In 2002, the Montreal Expos acquired veteran pitcher Bartolo Colon — still pitching today but not for them — from Cleveland for minor league outfielder Grady Sizemore, minor league infielder Brandon Phillips and minor league pitcher Cliff Lee. Colon went on to go 10-4 in his lone half season with the Expos. Lee had an estimable career, including winning a Cy Young Award for the Indians. Sizemore had a good career although one marred by injuries, which also caught up with Lee. Phillips is still playing, as the Cardinals know all too well from Thursday.

In 1997, the Boston Red Sox traded to Seattle veteran reliever Heathcliff Slocumb, who passed through here, for minor league catcher Jason Varitek and minor league righthander Derek Lowe. That latter combination was prominent at Busch Stadium II in 2004 when the Red Sox won their first World Series in 86 years. Slocomb would have only eight more saves after 1997, three of them with the Cardinals in 1999-2000.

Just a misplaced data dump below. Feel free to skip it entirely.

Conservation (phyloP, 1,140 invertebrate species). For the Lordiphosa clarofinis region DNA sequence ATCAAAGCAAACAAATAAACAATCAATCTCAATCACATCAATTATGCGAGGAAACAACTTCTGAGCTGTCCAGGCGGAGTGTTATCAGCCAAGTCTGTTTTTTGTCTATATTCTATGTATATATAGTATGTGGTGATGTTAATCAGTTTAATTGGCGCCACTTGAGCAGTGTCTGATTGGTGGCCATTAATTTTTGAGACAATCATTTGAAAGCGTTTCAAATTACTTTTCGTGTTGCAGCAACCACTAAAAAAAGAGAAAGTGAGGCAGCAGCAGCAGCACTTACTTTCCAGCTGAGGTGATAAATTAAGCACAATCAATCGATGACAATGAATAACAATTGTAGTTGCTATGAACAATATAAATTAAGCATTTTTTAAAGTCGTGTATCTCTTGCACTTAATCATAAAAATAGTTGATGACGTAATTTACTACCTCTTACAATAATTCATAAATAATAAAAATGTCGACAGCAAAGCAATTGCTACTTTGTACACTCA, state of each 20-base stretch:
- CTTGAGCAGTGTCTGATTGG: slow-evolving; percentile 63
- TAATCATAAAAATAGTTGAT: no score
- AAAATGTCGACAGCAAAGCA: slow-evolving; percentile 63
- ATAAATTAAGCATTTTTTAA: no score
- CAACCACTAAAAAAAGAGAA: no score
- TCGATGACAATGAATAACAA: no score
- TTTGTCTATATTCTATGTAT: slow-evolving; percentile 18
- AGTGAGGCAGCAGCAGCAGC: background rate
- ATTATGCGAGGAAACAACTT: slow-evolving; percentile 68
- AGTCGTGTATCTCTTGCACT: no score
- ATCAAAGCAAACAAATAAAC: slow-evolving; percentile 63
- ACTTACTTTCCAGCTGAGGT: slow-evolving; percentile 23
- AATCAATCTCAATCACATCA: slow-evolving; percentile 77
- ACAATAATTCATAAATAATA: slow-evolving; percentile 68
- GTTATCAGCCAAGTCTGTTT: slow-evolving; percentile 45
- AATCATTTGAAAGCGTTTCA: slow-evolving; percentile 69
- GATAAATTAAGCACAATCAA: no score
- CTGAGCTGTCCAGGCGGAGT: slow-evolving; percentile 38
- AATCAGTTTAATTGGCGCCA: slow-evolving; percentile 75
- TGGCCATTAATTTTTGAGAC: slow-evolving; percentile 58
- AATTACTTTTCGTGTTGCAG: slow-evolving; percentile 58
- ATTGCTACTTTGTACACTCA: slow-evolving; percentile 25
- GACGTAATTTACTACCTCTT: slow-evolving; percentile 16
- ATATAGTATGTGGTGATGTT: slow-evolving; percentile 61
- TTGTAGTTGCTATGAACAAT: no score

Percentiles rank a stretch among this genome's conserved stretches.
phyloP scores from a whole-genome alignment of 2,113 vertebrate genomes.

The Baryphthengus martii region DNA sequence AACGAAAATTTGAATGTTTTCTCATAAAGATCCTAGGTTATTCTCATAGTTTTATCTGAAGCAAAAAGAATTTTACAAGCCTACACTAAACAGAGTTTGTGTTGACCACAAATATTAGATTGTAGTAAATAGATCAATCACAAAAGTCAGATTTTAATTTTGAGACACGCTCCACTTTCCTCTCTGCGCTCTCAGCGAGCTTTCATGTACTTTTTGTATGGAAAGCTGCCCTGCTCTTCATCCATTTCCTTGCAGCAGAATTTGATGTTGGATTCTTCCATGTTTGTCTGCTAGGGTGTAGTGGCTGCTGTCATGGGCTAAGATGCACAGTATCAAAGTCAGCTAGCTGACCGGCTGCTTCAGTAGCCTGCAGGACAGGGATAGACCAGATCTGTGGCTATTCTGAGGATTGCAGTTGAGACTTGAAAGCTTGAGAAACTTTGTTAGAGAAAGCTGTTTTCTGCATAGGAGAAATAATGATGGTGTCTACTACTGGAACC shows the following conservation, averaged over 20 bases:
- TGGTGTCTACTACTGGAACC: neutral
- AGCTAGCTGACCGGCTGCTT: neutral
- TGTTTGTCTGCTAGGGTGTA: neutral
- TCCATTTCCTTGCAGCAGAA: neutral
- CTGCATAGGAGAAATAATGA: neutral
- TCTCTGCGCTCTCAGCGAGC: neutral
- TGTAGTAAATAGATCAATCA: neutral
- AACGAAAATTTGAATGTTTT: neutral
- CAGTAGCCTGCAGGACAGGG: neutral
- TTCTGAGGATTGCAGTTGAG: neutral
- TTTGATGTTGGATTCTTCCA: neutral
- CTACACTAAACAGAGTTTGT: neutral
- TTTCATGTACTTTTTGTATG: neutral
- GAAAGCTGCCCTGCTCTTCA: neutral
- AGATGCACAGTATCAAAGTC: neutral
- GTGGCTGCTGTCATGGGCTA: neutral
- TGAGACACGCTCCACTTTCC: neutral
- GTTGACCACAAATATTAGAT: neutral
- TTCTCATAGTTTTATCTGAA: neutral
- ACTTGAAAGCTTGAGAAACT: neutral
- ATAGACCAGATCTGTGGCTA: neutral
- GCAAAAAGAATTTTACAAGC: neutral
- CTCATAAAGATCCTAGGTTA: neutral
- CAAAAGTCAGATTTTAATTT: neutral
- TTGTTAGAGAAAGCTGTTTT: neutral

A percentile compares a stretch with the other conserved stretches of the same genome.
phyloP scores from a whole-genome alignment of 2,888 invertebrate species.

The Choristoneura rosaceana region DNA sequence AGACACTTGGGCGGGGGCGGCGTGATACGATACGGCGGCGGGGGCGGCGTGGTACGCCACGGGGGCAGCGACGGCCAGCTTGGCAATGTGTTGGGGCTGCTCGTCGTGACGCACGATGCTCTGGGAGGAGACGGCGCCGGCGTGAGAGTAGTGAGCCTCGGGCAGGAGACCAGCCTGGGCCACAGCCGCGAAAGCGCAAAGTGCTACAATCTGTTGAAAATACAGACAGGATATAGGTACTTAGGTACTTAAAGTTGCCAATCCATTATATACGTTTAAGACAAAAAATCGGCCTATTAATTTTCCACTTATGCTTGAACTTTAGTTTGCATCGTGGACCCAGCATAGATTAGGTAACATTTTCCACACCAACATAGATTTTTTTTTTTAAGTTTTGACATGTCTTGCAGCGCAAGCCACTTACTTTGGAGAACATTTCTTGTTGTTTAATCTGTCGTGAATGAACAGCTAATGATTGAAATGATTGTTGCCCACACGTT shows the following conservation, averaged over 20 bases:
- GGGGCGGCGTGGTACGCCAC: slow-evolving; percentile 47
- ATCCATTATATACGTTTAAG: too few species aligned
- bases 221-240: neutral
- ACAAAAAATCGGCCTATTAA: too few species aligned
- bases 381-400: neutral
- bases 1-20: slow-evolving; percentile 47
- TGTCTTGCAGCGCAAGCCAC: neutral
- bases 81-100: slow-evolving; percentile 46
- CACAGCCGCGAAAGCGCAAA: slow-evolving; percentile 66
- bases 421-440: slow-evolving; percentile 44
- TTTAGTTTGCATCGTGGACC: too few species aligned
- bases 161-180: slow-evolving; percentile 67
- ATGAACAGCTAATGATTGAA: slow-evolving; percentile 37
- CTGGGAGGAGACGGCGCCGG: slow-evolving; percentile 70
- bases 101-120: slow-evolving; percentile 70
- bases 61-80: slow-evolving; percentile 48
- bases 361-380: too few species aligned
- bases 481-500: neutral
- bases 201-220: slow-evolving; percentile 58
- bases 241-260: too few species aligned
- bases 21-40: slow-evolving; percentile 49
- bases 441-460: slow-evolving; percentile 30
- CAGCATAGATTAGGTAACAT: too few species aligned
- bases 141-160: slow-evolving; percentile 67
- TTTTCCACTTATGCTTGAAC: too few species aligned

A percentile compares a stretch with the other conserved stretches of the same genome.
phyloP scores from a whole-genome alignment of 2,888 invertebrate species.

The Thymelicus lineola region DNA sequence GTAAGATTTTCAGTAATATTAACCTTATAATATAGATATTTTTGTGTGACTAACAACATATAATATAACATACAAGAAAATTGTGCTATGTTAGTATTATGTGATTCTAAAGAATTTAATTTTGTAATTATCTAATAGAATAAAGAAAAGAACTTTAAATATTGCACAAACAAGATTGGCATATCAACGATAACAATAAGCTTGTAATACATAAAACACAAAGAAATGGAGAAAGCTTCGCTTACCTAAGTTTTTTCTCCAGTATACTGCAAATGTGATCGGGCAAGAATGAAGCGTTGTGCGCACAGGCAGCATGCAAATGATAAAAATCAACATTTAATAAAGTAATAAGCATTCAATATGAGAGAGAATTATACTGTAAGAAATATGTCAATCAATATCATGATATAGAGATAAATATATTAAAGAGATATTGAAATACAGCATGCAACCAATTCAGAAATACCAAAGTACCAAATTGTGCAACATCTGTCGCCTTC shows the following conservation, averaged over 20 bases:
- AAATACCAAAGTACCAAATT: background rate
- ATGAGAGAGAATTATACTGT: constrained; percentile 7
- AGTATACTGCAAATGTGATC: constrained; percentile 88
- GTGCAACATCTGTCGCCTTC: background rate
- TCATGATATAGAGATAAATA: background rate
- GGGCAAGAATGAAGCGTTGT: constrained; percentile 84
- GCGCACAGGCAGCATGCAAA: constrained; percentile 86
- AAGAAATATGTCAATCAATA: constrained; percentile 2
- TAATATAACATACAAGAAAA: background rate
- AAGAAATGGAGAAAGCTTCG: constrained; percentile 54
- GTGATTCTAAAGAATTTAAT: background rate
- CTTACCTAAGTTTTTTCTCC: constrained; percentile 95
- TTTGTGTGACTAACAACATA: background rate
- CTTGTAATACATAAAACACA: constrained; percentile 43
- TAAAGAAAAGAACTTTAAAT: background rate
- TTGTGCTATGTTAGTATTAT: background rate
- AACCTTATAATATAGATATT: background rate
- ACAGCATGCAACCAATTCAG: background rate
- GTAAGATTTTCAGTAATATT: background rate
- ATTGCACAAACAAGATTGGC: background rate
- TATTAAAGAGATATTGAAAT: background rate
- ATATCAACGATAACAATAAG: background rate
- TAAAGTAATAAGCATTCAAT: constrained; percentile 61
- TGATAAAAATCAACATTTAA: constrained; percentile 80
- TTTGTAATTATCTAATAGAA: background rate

The Atlanta Braves made a trade with Texas at the deadline in 2007, enabling them to acquire first baseman Mark Teixeira for shortstop Elvis Andrus, righthanded reliever Neftali Feliz, catcher Jarrod Saltalamacchia and pitcher Matt Harrison. Teixeira was gone from the Braves to the Angels a year later. The other players are still active.

On July 31, 2012, the Chicago Cubs traded righthander Ryan Dempster to Texas for a young righthander named Kyle Hendricks. Dempster was 7-3 the rest of the way for the Rangers but went to Boston, where he finished his career in 2013. Hendricks has been the best pitcher on baseball’s best team this year.

And, perhaps on a lower scale ...

The Cardinals acquired veteran righthanded reliever Steve Cishek from Miami last July for Class AA reliever Kyle Barraclough. Cishek washed out here and wound up in Seattle. Barraclough has been a dominant, late-inning pitcher for the Marlins, striking out an average of 14.9 batters per nine innings.